The Pacific Film Archive (or, as they’d prefer I call it, BAMPFA) pretty much shuts down in the second half of May. But come June, the movies come back.
Here are the ten series running from June through August:
Bergman 100: A Summer Interlude (June 1–July 15)
This subdivision of the PFA’s year-long Bergman 100 uberseries concentrates mostly on films from the 1950s. Here’s some of what they’re showing:
- Ingmar Bergman at Work (Wednesday, June 6, 7:00): Not a movie, but a lecture by Svenska Filminstitutet’s Jon Wengström.
- Summer Interlude (Saturday, June 9, 6:00): I like this story of first love, set in a beautiful summer, but it’s not a must-see.
- The Magic Flute (Saturday, June 16, 4:30): I haven’t seen Bergman’s version of Mozart’s popular opera in decades, but I remember loving it.
- Smiles of a Summer Night (Saturday, June 23, 6:00): This romantic sex comedy isn’t what comes to mind when you think of Ingmar Bergman, but it’s one of his most loved.
- Other films in the series: Summer with Monika, Wild Strawberries, Dreams, Port of Call, Secrets of Women, and Brink of Life.
Early Music on Film 2018 (June 2–16)
In conjunction with the Berkeley Festival & Exhibition, this series screens well-known and little-known films of operas, films about people creating operas, and films set in a time when a lot of operas were written. They include:
- Barry Lyndon (Saturday, June 2, 7:00): I saw Kurbrick’s 18th-century epic in 1975, and hated it. Maybe I should revisit it, but I can’t make it that night.
- Amadeus (Wednesday, June 13, 7:00): I love this Michael Weller/Milos Forman tall tale of the death of Mozart.
- The Magic Flute (Saturday, June 16, 4:30): It’s the same screening as the one above.
- Other films in the series: Facing Agrippina, L’Orfeo, Il trionfo del Tempo e del Disinganno, and The Color of Pomegranates.
The Luminous Legacy of Greta Garbo (June 7–July 13)
She was, without a doubt, one of the greatest of movie stars. Silent or sound, Garbo cast a mysterious and the sexual spell in almost every film she made. This series sticks to her American films.
- Flesh and the Devil (June 7, 7:00): This silent film, her third in America, made her a star. The passion between Garbo and co-star John Gilbert is real and palpable. Worth seeing.
- Queen Christina (Saturday, June 16, 7:30): Garbo plays the famous Swedish queen as a cross-dressing monarch who must choose between her throne and her desires.
- Anna Christie (June 22, 7:00): Her first talkie, and a big risk for MGM because of her accent.
- Ninotchka (Saturday, July 7, 8:15): Garbo’s first comedy and penultimate film was written by Billy Wilder and directed by Ernst Lubitsch. Read my report.
- Other films in the series: Grand Hotel, A Woman of Affairs, Anna Karenina, Camille, and Two-Faced Woman.
Sunday Summer Cinema: Dancing in the Streets (June 10–October 14)
These musicals won’t be shown in the PFA theater. They’ll be screened, for free, on the giant screen outside.
- Singin’ In the Rain (Sunday, June 1, 4:00): See my A+ report.
- The Red Shoes (Sunday, July 8, 4:00): This melodrama about sacrificing yourself for art is a great example of three-strip Technicolor at its best.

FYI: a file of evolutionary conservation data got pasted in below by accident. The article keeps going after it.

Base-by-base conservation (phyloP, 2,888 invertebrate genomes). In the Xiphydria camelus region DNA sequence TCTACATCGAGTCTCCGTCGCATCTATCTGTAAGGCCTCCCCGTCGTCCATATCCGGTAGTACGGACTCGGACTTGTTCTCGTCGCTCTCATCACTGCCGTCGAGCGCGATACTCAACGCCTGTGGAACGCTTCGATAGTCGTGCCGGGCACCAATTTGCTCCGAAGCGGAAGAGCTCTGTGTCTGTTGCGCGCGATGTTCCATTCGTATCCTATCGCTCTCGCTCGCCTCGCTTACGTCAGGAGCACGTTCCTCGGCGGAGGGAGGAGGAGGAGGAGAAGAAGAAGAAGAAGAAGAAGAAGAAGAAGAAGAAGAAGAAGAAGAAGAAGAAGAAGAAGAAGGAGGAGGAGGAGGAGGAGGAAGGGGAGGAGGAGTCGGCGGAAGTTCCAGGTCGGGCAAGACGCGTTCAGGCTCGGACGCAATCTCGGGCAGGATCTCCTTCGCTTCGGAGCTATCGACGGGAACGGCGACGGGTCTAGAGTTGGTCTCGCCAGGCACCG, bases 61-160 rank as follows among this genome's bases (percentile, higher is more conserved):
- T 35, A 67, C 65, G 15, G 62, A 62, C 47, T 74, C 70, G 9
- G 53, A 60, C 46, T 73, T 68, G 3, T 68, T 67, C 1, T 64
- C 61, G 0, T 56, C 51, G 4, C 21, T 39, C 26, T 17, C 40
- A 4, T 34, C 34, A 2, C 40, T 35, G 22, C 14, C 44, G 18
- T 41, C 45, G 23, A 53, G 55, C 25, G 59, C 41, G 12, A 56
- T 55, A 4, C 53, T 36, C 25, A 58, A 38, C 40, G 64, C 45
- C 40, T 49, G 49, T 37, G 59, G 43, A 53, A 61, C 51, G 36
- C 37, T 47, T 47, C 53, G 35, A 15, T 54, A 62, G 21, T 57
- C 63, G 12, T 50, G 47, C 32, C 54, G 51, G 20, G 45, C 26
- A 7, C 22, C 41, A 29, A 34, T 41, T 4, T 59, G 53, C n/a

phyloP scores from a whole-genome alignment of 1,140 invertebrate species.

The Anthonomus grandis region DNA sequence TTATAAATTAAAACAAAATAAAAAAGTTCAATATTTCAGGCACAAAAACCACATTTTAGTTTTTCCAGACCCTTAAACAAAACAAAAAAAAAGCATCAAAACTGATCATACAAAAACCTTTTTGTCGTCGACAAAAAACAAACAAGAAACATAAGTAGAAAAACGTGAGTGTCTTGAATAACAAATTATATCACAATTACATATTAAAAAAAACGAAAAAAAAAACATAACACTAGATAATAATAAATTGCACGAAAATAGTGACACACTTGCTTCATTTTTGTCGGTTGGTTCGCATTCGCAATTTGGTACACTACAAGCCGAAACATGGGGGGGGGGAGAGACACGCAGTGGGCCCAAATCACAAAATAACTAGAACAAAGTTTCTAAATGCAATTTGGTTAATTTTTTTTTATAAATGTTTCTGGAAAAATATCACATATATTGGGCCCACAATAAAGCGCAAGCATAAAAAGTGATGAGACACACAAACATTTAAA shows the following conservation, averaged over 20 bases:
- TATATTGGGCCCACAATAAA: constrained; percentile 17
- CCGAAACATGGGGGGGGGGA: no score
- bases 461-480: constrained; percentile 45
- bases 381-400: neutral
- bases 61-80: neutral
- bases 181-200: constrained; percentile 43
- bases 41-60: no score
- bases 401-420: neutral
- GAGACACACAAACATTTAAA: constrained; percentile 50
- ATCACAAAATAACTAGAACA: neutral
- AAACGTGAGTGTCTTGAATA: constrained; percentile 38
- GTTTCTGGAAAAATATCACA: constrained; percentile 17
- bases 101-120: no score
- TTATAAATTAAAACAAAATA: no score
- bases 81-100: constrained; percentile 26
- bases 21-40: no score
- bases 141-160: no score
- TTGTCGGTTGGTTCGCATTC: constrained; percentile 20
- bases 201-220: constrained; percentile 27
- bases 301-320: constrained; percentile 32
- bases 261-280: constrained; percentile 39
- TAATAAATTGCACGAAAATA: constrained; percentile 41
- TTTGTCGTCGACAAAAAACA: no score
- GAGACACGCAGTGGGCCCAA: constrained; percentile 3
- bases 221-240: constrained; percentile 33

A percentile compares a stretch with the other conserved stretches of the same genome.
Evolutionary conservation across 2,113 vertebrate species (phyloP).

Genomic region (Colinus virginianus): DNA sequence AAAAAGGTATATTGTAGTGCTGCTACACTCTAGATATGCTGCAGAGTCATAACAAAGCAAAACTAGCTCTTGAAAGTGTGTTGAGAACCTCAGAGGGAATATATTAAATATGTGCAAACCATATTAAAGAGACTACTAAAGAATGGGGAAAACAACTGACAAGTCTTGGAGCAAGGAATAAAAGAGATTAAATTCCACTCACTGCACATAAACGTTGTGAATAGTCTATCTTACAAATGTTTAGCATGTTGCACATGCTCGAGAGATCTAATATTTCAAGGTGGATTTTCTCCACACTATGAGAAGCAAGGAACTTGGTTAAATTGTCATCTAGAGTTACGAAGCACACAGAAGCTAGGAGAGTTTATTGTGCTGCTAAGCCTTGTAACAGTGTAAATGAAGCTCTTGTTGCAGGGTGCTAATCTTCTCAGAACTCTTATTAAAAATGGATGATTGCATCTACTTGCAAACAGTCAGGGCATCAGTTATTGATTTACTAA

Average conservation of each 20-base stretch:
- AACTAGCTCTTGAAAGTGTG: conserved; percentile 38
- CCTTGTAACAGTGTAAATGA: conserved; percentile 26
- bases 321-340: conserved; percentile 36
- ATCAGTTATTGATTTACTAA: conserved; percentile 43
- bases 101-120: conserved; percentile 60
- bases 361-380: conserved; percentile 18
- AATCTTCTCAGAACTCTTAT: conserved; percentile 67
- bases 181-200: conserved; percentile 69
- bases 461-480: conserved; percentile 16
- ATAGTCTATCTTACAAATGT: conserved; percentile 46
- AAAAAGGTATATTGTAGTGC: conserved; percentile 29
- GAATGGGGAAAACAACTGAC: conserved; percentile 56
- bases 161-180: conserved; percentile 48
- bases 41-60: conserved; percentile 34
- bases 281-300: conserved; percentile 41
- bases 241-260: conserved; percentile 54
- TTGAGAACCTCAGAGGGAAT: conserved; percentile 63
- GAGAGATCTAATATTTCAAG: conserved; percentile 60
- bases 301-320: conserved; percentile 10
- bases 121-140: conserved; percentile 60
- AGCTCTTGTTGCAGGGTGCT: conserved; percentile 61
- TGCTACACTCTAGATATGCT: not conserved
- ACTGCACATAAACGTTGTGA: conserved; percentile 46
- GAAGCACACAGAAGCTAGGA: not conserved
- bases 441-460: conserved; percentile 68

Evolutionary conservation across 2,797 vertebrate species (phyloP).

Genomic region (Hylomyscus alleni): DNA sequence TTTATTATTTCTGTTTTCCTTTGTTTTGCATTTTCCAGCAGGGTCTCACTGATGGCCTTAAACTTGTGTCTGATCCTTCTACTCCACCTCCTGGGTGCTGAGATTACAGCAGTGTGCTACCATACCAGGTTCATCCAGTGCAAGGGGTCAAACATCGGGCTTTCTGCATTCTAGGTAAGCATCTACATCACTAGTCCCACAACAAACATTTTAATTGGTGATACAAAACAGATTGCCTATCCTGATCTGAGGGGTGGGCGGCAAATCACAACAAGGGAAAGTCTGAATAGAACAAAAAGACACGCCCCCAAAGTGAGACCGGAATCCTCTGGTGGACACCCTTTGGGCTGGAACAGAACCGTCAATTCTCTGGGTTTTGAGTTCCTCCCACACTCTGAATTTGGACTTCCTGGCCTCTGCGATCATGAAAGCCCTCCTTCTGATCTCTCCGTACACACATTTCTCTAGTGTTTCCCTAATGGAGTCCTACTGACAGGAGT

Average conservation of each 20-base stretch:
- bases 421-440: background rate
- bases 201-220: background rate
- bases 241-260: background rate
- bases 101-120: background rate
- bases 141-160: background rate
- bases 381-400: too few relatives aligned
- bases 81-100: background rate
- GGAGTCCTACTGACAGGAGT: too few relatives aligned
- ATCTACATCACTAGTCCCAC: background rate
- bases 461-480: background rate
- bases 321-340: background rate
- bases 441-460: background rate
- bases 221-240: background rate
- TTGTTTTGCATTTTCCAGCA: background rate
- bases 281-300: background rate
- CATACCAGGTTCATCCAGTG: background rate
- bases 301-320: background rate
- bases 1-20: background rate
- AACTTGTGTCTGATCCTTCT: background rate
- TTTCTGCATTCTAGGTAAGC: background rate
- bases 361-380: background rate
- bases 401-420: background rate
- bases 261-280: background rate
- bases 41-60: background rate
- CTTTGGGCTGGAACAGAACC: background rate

- West Side Story (Sunday, September 9, 4:00): Street kids fight and dance in this seriously-flawed masterpiece. Read my report.
- Also in this series: Step and The Young Girls of Rochefort.
Michelangelo Antonioni (June 15–August 31)
This series contains three films I’ve seen and a whole lot I haven’t. Rather than listing titles, I’ll just point you to my last Bayflicks article about the Italian auteur.
The movies to be screened are L’avventura, La notte, L’eclisse, Red Desert, Story of a Love Affair, The Lady Without Camellias, I vinti, Le amiche, Il grido, Blow-Up, Zabriskie Point, The Passenger, The Mystery of Oberwald, Identification of a Woman, Beyond the Clouds, Chung Kuo China, and two collections of short films.
Jacques Becker (July 12–August 31)
I’m not at all acquainted with this French director. Maybe it’s time I get to know him. The series will screen Goupi mains-rouges, Dernier atout, Falbalas, Antoine et Antoinette, Casque d’or, Édouard et Caroline, The Lovers of Montparnasse, Rendezvous de Juillet, Touchez pas au grisbi, Le trou, and La vie est à nous. Also, Bertrand Tavernier’s My Journey Through French Cinema.
Bergman 100: An Emerging Style (July 20–August 19)
I haven’t seen any of the four films in this subdivision of Bergman 100. I’m not quite sure what separates these from other Bergman films.
Subtle Subversion: The Films of Alain Tanner (July 26–August 19)
Again, I’m not familiar with his work, although there’s one title I recognize: Jonah Who Will Be 25 in the Year 2000 (Friday, August 3, 7:00). Maybe I should see it.
Andrei Tarkovsky: Sculpting in Time (August 4–30)
I’ve seen a lot of Tarkovsky’s work lately, and mostly at the PFA.
- Ivan’s Childhood (Saturday, August 4, 6:00): Ivan doesn’t really get to have a childhood; that’s the fate of those who grow up in a war zone. Read my report.
- Andrei Rublev (Thursday, August 9, 7:00): How can a film that’s plotless, episodic, slow, and runs 205 minutes be so good? Well, it is that good.
- Solaris (Thursday, August 16, 7:00): The plot could easily work as a Star Trek episode. But no Star Trek episode ever felt so bleak and hopeless. Read my report.
- Stalker (Thursday, August 23, 7:00; Sunday, August 26, 6:30): Another science fiction tale, only this one is even weirder. A great film.
- The Sacrifice (Thursday, August 30, 7:00): This very quiet, low-key film seems to be about nuclear war, or a nuclear accident. Or maybe it’s about faith. Very worth seeing.
- Other films in the series: The Mirror and Nostalghia.